Posted 2008/6/12

India: Complaints filed against human rights defenders in relation to the Peoples Tribunals on Torture

Mr. Kirity Roy

Front Line is deeply concerned following reports that complaints have been filed against human rights defenders Mr Henri Tiphagne, National Director of the National Project on Preventing Torture in India (NPPTI), Executive Director of People's Watch and Member of the National Core Group of NGOs of the National Human Rights Commission of India; Mr S. Martin, Advocate and Regional Law Officer of People's Watch in Trichirapalli; Mr G. Ganesan, State Human Rights Monitoring Officer of People's Watch in the State of Tamil Nadu; Mr Prabakar, District Human Rights Monitor of the NPPTI for Madurai District in Tamil Nadu; and Mr Kirity Roy, President of Banglar Manabadhikar Suraksha Mancha (MASUM) and State Director of the NPPTI in Howrah, Kolkata, West Bengal.

Further Information

Posted 13/06/2008 The NPPTI provides the framework for the People's Tribunals on Torture (PTT), organised by People's Watch throughout India, which aim to identify and bring about justice in cases of police torture. The PTTs are being held around India between 2 April and 13 August, and will be followed by a national PTT in Delhi in October. The NPPTI is funded, supported, and endorsed by the European Union and the Friedrich Naumann Stiftung.

On 10 June 2008, a criminal complaint was reportedly filed at Taltolla Police Station against Kirity Roy. He is to be charged under sections 120[B] (criminal conspiracy); 170 (personating a public servant); 179 (refusing to answer public servant authorised to question); and 229 (personation of juror or assessor) of the Indian Penal Code (IPC). The charges relate to the organisation of the PTT in Moulali, Kolkata on 9 and 10 June.

On 23 May 2008 invitation letters to the PTT were issued to all the relevant officials, including the Police Commissioner of Kolkata. On 7 June 2008 police officials visited the offices of MASUM but refused to accept the written explanation on the legality of the public event. During the hearings a jury of human rights defenders, jurists and medical personnel sat on the panels, which were co-chaired by the Former Chief Justice of the Sikkim High Court, Mr Justice Malay Sengupta and the Former Chairperson of the National Commission for Women, Dr Mohini Giri. Following the public tribunal a plain-clothed policeman, named as Mr Kamal Naskar, began taking photographs. Once questioned by the organisers he informed them that he was there under the instruction of the Detective Department of Kolkata Police.

On 12 June 2008, at approximately 4.00 pm, the offices of MASUM were raided by police officers from the Detective Department of Kolkata Police. Seven police vehicles arrived at the offices and ten plain clothes officers entered, while ten armed officers stood guard outside. A search warrant for the raid had been issued by the Chief Metropolitan Magistrate in Kolkata. During the raid the officers removed copies of letter pads belonging to MASUM, the PTT and the NPPTI. They also took copies of the invitation letters that had been sent to officials, and payment records for the marriage hall where the PTT had been conducted. Police officers also attempted to take copies of account statements and budgets from the MASUM computers but Kirity Roy objected on the grounds that they were not authorised to do so, and the officers refrained from proceeding. The raid lasted for approximately four hours. Prior to the PTT in Kolkata, a tribunal had been held in Tamil Nadu. On 30 May 2008, a complaint was registered by Sub-Inspector Vijayan in Tamil Nadu against Messrs Henri Tiphagne, S. Martin, G. Ganesan and Prabakar under sections 147, 342, 366, 323, 332 and 225 of the IPC for rioting, wrongful confinement, kidnapping/abducting, voluntarily causing hurt, deterring a public servant from his duty, and resistance/obstruction of lawful apprehension of another person (Crime number 785/08). One of the cases heard by the PTT the previous day concerned acts of torture, for which Sub-Inspector Vijayan was allegedly responsible, against prisoners in police custody on 2 March 2008. Because of People Watch's intervention in this case Sub-Inspector Vijayan had been transferred from Kamuthi police station to Kenikarai police station.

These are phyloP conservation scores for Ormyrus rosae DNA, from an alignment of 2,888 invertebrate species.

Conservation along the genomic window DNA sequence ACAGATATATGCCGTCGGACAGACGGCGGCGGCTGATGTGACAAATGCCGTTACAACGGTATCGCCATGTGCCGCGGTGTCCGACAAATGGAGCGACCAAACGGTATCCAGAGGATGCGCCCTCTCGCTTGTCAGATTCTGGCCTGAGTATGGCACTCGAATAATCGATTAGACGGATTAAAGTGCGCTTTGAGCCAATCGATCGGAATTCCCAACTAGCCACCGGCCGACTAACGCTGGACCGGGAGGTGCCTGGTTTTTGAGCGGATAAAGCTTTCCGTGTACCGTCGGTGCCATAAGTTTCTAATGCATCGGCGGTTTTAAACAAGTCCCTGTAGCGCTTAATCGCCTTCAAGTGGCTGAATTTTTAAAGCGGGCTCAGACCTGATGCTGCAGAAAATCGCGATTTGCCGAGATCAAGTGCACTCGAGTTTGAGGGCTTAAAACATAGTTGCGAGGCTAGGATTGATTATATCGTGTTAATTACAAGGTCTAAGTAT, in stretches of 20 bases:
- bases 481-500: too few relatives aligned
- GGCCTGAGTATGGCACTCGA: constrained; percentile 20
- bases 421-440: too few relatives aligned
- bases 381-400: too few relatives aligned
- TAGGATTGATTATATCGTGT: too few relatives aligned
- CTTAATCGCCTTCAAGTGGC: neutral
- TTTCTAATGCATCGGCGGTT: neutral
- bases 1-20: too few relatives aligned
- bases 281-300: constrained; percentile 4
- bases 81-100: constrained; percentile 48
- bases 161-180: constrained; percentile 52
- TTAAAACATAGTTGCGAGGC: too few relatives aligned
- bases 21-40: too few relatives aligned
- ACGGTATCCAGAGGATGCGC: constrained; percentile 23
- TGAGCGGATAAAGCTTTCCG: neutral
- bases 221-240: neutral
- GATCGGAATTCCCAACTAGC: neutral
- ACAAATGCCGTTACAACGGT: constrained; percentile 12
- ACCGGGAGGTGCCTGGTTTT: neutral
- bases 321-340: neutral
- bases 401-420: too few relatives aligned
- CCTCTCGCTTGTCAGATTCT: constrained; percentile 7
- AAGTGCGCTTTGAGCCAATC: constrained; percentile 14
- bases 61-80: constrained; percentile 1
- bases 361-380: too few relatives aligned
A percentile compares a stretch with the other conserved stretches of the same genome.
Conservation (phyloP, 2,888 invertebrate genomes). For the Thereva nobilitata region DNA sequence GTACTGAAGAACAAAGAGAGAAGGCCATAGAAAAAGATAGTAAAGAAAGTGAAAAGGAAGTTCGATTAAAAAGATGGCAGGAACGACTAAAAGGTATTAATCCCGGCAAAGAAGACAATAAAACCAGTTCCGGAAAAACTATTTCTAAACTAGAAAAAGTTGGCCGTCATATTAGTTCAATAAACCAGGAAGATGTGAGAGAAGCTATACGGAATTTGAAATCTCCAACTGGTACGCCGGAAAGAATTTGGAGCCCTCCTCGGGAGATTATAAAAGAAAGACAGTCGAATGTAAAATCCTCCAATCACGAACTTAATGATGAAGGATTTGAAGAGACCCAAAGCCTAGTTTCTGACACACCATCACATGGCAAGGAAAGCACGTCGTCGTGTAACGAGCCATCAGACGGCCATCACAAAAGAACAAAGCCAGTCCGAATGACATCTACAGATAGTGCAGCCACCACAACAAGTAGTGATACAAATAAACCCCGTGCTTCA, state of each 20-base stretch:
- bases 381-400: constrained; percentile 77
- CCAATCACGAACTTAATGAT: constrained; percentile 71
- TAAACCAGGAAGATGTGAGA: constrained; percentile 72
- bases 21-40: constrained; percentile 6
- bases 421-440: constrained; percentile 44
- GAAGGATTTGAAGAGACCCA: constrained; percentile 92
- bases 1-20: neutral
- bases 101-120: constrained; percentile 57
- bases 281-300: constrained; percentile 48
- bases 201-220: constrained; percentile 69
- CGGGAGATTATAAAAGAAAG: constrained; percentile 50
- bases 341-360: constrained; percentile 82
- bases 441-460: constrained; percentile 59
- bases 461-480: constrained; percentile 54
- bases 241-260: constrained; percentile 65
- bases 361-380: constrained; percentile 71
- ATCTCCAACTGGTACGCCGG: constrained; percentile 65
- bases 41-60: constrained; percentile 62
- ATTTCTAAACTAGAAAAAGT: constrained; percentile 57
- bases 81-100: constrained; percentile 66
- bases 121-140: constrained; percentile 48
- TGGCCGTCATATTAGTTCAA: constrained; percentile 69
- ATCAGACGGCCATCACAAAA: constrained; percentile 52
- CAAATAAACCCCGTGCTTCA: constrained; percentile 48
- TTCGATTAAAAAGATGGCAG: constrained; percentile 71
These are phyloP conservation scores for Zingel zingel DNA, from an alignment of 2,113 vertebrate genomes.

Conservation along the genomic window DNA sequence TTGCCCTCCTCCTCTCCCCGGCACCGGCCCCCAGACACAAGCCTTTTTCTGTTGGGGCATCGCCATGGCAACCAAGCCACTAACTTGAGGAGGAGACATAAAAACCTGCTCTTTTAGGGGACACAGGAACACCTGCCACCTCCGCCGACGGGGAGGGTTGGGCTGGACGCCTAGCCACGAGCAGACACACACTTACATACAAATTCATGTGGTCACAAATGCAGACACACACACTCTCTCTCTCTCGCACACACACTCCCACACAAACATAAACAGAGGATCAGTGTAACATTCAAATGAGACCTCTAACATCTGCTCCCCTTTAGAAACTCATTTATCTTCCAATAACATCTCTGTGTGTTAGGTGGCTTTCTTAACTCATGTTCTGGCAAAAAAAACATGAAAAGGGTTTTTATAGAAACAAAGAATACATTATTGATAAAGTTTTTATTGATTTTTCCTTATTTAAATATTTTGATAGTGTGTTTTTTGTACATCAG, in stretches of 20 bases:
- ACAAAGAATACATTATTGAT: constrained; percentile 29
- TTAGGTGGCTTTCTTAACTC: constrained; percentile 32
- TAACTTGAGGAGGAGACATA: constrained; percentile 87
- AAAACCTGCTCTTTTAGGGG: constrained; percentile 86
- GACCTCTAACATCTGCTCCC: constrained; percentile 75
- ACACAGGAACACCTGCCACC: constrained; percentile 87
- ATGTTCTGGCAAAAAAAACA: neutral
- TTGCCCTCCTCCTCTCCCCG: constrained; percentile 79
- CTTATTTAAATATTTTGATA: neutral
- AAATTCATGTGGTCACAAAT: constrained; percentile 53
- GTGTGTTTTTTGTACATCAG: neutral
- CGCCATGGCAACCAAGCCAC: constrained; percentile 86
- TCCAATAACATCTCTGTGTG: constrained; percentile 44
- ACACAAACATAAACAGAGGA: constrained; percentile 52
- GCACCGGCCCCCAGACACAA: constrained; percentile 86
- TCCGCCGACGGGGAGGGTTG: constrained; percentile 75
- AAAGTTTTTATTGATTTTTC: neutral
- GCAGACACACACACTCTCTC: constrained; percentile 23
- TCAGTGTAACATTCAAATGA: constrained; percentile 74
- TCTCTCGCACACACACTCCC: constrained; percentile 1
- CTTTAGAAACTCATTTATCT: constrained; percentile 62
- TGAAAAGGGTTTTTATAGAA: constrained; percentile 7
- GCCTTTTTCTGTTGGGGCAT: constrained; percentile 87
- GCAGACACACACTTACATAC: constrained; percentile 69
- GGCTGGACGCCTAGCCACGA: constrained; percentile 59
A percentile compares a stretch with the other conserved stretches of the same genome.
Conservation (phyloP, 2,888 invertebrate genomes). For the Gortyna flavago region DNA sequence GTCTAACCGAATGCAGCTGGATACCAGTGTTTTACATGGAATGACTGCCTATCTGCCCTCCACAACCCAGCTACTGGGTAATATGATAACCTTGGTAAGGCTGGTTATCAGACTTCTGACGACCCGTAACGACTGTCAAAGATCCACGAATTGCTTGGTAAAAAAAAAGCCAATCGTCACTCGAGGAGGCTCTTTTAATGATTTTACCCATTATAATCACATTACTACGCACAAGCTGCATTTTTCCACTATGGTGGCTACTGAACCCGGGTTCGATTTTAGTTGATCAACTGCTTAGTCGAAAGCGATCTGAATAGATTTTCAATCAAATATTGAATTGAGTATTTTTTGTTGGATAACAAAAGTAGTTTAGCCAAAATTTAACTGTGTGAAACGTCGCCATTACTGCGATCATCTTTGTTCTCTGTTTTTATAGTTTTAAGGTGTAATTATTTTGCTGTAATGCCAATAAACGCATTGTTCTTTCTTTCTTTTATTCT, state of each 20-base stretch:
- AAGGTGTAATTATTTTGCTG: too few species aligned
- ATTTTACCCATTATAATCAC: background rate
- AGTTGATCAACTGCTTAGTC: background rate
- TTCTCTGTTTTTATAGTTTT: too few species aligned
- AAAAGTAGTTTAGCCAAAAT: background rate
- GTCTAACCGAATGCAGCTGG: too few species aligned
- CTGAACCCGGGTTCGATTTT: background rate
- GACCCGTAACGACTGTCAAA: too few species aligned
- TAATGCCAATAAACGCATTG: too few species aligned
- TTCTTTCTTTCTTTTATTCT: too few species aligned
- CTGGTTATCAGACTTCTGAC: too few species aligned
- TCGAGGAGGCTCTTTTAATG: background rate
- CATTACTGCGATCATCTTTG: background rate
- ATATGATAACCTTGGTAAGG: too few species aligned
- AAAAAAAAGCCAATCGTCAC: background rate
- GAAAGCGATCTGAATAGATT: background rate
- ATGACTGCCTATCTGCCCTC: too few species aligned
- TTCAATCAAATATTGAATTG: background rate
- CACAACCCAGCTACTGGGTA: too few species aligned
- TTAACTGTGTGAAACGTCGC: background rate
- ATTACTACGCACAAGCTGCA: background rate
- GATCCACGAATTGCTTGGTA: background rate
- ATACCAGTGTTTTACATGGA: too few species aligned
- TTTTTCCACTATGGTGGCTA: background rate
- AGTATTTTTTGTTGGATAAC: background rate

Moreover, through the efforts of G. Ganesan, Mr Prabakar and Henri Tiphagne the release of PTT participant and former victim of torture, Mr Ayyanar, was achieved after he had been arrested by a police party headed by Sub-Inspector Vijayan. On 29 May 2008 Mr Ayyanar is said to have been apprehended by men in civilian clothing who took him to a lodge rather than to a police station. He was scheduled to give evidence the following day at the PTT. He was released a few hours after his arrest. On 30 May 2008, Sub-Inspector Vijayan admitted that the arrest had been an error based on mistaken identity. The same day a case was also registered against three police officers who were in the group of police headed by Sub-Inspector Vijayan, largely due to the efforts of Mr S. Martin. On 30 May 2008 these police officers had reportedly attempted to arrest PTT participants and beaten them with their handcuffs. They were not wearing uniforms or carrying police identification.

Front Line believes that Kirity Roy, Henri Tiphagne, S. Martin, G. Ganesan and Mr Prabakar have been targeted as a result of their legitimate work in the defence of human rights, in particular their work to expose police torture. Front Line is concerned about the physical and psychological integrity of Kirity Roy, Henri Tiphagne, S. Martin, G. Ganesan and Mr Prabakar.

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